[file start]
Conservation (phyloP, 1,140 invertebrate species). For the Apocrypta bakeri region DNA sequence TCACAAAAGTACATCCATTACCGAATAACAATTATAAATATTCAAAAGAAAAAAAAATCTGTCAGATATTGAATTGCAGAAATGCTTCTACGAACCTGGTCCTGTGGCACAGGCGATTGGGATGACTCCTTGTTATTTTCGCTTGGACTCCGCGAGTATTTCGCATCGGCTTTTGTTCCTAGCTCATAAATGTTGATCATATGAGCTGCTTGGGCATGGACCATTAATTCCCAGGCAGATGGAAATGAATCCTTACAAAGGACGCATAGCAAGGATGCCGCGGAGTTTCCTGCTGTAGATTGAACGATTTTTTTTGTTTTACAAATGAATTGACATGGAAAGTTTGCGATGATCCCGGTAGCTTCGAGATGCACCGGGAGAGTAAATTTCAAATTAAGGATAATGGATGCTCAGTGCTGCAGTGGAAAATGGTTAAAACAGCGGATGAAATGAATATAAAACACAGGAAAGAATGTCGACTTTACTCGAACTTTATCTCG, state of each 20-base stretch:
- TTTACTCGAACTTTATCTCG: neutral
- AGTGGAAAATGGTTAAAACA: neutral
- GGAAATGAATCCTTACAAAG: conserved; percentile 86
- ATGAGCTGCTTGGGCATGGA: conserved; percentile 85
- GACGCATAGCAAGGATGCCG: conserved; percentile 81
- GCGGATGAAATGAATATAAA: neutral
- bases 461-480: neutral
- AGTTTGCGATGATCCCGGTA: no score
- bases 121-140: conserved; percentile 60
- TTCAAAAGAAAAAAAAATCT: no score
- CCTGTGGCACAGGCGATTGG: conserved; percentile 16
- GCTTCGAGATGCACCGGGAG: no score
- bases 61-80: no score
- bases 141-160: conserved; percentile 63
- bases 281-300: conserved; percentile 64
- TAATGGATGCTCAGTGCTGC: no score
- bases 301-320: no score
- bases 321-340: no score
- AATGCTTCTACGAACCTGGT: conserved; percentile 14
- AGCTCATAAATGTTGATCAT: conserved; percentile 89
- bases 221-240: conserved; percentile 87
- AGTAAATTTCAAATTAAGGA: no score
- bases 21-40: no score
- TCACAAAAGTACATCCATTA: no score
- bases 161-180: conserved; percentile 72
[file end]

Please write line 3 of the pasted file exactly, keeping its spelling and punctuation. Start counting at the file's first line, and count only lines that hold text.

- AGTGGAAAATGGTTAAAACA: neutral